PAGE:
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New Somali president survives terrorist attack, faces daunting job

Hassan Sheikh Mohamud was not injured in today's suicide bombings, but the attacks may be representative of some of the many challenges he'll face in leading Somalia.

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The new president’s very detachment from Somalia’s political scene could work in his favor. Many ordinary Somalis took to Twitter, Facebook, and local radio stations to voice their seemingly unanimous support for Mohamud as someone they related to as a nonpolitician, and someone less connected to the violence that has plagued the country over the past 20 years. 

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High among reasons for his popularity is that he chose not to flee into the diaspora during Somalia’s civil war.

Instead, Mohamud stayed home and built a reputation of deep competence as a civil activist and cofounder of one of Somalia’s leading universities, the Somali Institute of Management and Administrative Development.

Its alumni are power players across Somalia, and from across its clans, and Mohamud may soon be calling on some of them to help form a technocratic, rather than clan-based, government. 

“These are the good points,” Mr. Soliman says. “But he’ll have to work incredibly hard not to be dragged down by the Somali political scene, elements of which will already be working against him because he’s kicked their man out.”

Tackling corruption, moving forward

A recent UN report estimated that $7 of every $10 international aid sent to Somalia’s state institutions between 2009 and 2010 ended up in a politician's pocket.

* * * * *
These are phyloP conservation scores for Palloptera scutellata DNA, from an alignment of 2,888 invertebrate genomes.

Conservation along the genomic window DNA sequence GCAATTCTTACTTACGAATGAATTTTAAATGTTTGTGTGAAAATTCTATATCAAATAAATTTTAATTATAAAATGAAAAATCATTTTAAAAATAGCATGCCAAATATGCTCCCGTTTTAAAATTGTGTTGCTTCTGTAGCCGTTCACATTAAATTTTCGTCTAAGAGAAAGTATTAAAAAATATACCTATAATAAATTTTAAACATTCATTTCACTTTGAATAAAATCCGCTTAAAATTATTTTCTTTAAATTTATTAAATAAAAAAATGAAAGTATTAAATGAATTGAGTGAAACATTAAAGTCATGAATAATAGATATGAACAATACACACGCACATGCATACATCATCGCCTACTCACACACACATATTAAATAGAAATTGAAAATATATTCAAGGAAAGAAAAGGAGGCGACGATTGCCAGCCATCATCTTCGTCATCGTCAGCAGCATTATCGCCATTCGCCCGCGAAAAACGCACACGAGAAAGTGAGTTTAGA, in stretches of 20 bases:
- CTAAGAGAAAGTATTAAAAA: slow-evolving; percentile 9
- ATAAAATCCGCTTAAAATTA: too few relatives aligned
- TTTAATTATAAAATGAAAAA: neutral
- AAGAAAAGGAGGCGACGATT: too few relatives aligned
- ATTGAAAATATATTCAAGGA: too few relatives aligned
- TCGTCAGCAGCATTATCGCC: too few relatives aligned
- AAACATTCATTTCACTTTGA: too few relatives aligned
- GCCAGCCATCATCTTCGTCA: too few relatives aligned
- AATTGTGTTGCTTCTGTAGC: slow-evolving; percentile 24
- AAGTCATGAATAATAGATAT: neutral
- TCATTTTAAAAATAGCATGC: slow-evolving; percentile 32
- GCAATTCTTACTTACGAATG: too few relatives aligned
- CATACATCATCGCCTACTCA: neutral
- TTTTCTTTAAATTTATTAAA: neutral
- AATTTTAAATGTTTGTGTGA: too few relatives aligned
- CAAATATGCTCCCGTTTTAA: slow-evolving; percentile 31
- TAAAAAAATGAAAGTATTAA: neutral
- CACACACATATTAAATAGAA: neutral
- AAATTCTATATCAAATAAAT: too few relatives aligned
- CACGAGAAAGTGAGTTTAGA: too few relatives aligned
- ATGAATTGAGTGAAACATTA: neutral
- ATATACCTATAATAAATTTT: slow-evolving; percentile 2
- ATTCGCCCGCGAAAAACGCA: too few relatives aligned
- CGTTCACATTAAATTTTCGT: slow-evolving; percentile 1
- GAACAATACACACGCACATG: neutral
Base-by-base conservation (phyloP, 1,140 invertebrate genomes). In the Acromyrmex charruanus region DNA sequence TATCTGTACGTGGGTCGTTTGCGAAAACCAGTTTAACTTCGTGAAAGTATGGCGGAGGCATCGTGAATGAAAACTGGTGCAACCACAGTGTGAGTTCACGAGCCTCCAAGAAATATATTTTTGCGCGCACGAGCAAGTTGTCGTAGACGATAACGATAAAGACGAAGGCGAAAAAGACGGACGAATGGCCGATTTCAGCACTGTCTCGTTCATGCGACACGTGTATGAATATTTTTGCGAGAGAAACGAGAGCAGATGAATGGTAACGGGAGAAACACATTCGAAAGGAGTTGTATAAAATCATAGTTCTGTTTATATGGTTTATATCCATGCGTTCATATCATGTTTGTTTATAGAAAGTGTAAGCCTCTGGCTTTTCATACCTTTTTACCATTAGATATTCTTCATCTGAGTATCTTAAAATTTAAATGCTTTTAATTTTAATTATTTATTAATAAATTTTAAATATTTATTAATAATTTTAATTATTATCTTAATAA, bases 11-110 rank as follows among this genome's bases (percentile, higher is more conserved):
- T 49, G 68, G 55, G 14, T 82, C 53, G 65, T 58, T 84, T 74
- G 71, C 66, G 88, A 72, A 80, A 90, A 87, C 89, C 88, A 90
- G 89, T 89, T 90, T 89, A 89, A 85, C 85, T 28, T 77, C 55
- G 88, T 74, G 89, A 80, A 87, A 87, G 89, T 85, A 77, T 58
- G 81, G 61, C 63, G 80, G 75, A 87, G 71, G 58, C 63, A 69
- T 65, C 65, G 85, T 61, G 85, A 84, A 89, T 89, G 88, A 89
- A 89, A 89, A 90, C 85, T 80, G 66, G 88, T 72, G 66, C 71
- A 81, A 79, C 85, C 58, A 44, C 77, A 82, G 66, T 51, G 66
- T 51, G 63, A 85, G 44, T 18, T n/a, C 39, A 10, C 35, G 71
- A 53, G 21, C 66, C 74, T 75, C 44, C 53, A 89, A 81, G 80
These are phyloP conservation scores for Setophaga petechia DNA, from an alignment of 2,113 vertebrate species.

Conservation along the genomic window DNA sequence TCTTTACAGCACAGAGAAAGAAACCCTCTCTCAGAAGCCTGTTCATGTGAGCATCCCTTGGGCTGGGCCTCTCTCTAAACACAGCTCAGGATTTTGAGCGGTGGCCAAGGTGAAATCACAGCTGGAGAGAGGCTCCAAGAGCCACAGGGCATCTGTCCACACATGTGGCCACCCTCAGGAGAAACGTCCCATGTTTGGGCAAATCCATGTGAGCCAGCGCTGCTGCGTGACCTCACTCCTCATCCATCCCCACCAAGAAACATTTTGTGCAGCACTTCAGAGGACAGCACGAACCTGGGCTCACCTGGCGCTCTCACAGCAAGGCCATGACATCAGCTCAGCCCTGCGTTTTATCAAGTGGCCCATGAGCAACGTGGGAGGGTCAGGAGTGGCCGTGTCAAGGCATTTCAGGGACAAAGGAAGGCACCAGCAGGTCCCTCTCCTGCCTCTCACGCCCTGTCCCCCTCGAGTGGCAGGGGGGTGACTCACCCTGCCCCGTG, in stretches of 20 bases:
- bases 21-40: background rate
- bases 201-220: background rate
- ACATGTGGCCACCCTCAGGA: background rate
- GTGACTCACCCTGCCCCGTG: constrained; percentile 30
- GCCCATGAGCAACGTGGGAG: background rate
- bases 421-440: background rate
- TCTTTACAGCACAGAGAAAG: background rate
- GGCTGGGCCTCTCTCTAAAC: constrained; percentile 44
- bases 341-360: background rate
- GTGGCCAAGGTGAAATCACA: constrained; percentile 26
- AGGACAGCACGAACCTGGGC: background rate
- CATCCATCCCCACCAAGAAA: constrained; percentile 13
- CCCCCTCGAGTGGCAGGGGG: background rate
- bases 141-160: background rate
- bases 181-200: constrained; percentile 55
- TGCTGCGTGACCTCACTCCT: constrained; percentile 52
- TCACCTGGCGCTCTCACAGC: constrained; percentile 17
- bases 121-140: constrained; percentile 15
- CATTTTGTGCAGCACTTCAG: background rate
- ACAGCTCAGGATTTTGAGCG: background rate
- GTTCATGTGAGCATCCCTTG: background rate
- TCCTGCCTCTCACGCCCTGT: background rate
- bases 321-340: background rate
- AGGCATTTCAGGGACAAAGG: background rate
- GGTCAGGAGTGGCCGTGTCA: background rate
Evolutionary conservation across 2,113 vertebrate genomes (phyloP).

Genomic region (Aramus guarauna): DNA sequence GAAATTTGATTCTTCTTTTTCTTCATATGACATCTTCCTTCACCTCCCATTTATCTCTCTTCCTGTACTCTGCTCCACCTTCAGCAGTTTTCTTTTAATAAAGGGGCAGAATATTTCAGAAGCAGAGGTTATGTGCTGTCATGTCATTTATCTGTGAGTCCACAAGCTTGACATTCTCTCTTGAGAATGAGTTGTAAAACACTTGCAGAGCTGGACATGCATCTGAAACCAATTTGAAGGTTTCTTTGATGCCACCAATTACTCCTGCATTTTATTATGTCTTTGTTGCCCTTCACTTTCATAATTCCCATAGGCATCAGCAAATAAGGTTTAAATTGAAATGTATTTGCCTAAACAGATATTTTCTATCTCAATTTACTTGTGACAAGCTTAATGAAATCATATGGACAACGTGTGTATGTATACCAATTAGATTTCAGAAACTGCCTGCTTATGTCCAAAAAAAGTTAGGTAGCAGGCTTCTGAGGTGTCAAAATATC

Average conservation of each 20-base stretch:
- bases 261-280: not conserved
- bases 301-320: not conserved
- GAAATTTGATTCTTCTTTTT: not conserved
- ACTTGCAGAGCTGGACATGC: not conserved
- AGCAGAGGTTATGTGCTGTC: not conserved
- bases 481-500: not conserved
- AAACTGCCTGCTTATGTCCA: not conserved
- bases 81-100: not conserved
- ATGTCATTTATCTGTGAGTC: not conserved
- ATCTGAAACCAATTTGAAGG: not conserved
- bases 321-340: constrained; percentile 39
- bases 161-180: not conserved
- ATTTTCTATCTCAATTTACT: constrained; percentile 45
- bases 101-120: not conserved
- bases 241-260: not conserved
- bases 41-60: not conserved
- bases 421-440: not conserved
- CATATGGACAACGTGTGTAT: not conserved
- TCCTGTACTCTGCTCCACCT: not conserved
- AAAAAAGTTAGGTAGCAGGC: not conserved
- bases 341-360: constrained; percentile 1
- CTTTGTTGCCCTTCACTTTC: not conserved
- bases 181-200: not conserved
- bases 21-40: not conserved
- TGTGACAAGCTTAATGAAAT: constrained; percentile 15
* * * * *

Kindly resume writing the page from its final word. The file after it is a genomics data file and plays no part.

With no government tax system in place, a commercial marketplace in its infancy, and few natural resources beyond exporting livestock to the Gulf, looting donor cash is an easy way for those with access to get rich quick.

Implicit in congratulatory messages sent to Mohamud by world leaders including Hillary Rodham Clinton, British Prime Minister David Cameron, and UN Secretary-General Ban Ki-moon was that tackling corruption must be a top priority.

For ordinary Somalis, however, the new president must focus on resolving immediate problems like hunger and insecurity.

The UN said Tuesday that 2.1 million people in the country still need urgent food aid, down 16 percent from the desperate figures of this time last year, but still a huge number.

Al Shabab is on the defensive after losing a series of key towns to African Union coalition forces, but continues to rule vast tracts of rural south-central Somalia. Where in control, the group governs with a strong arm, but with consistent rules and without corruption, which can make them appealing to some.

“There are very few of them, we think, who would choose Shabab as their leaders if there was an open vote,” says one Western diplomat covering Somalia from neighboring Kenya. “But compared to the complete lack of any administration, services, or contact with the government in Mogadishu, Shabab does fill a vacuum.

“Mohamud is going to have to start showing he’ll provide an alternative to that if he’s to make progress,” the diplomat says.

To do that, Mohamud needs the continued support of the international community, which will remain his future government’s paymaster.

Ms. Clinton said in her statement Tuesday that while “there is more work to be done”, the United States was “committed to helping the new government … deliver results for the Somali people.” 

Many hope Mohamud can ride the enormous goodwill he's garnered from the election for several months.

“We shouldn’t get ahead of ourselves,” cautions Soliman, the think tank analyst, “but Mohamud is a serious candidate who can make serious progress, as long as both international and internal actors give him the chance.”

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